In response to a torrent of criticism, originated and directed by Fox News’s Glenn Beck, White House adviser Van Jones has apologized for some of his past statements and distanced himself from a document he once signed.
“In recent days some in the news media have reported on past statements I made before I joined the administration – some of which were made years ago. If I have offended anyone with statements I made in the past, I apologize,” Van Jones said, in a document emailed out Thursday night by the White House. Jones does not identify the offensive statements in question. But yesterday, in another apology, he was more specific, telling Politico and others that he should not have called opponents of Presdient Obama’s legislation “assholes” during an event before he joined the White House.
But foul language is not Jones’ biggest problem. On Thursday, it was revealed that Jones signed onto a petition in 2004 that called for an “immediate inquiry into evidence that suggests high-level government officials may have deliberately allowed the September 11th attacks to occur.”
Jones now says that he did not sign on to the ideas described in what he signed. “As for the petition that was circulated today, I do not agree with this statement and it certainly does not reflect my views now or ever,” Jones said in the statement.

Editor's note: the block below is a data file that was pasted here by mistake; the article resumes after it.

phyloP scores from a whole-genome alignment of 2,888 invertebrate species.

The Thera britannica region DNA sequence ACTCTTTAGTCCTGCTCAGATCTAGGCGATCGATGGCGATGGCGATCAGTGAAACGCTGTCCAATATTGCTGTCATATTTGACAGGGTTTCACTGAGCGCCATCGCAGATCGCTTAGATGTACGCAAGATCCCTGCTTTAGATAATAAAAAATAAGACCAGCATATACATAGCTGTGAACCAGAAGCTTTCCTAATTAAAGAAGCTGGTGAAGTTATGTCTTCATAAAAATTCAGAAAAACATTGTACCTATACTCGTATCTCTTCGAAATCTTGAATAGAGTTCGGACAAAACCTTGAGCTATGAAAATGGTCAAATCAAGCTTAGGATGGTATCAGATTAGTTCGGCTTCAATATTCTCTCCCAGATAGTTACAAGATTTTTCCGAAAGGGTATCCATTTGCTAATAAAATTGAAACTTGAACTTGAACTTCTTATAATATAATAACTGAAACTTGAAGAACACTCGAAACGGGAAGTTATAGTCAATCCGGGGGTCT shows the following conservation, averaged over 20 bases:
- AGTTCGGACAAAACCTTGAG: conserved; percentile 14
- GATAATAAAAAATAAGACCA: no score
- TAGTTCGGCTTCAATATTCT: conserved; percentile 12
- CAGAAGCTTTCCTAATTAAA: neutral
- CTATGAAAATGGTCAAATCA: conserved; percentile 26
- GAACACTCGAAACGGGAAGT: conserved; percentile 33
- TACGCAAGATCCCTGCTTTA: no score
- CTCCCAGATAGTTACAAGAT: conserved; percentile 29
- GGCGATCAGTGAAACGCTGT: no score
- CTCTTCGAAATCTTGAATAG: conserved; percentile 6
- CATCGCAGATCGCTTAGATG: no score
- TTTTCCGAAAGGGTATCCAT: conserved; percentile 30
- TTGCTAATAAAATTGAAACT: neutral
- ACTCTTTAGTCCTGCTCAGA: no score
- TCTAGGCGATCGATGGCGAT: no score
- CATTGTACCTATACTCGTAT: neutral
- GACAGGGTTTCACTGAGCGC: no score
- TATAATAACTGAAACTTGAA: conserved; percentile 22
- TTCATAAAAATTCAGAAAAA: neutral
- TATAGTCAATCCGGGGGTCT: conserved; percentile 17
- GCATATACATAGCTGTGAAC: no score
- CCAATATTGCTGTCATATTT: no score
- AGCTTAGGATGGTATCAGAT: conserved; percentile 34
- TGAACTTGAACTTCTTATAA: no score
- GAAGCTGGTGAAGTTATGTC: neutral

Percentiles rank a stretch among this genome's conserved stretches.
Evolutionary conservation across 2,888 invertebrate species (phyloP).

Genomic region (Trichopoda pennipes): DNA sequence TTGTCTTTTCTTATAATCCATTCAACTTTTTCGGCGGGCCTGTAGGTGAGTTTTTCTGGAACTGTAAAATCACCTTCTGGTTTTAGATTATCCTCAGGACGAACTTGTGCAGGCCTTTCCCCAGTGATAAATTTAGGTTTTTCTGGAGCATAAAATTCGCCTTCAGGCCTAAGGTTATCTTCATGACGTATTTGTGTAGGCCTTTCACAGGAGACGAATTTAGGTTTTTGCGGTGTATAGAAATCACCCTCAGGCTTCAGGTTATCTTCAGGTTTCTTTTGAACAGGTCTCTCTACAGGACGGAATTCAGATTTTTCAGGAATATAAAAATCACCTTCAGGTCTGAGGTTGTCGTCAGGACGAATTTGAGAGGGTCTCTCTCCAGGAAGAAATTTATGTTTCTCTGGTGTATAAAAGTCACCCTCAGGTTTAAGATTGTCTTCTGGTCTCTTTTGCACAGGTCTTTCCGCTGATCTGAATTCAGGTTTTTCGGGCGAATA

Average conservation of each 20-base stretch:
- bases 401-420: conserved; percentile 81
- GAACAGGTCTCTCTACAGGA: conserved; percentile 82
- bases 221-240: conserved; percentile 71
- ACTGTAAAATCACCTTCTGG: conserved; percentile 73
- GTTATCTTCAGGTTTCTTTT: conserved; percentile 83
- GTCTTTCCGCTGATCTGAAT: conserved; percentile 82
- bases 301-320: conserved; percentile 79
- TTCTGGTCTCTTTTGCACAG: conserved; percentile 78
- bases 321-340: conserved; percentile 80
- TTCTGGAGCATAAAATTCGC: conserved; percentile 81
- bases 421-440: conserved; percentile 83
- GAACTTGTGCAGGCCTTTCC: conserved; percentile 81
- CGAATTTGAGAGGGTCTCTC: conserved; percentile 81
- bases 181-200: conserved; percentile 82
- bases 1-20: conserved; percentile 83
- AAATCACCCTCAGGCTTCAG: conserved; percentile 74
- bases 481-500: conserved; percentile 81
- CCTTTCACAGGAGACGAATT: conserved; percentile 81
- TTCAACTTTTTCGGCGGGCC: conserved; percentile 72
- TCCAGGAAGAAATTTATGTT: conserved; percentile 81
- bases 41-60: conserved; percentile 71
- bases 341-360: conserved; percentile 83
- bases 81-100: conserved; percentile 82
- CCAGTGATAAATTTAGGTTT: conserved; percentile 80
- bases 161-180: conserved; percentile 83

Jones’ job is to advise the White House Council on Environment Quality on green initiatives, but for his critics, it is, at least symbolically, much bigger. Beck, who has had as good an August run and Obama has had a bad one, makes a daily issue of the fact that Jones once identified as a communist, making him something sinister at the heart of the White House operation. To address these concerns, apparently, Van Jones adds one final line to his statement: “My work at the Council on Environmental Quality is entirely focused on one goal: building clean energy incentives which create 21st century jobs that improve energy efficiency and use renewable resources.” In other words, he does not spend his time organizing the proletariat to seize the means of production, or whatever.
But the fact is that Beck, who has faced a withering sponsor boycott after he called Obama a “racist,” now has a White House official backtracking. His brand of entertainment broadcasting–a sort of grab bag of candied popcorn populist outrage–has scored a hit. And there are no signs Beck will be easing back anytime soon. His new book, Arguing with Idiots, for which the broadcaster poses on the cover in what looks like a German or Russian World War II military uniform, hits store shelves September 22.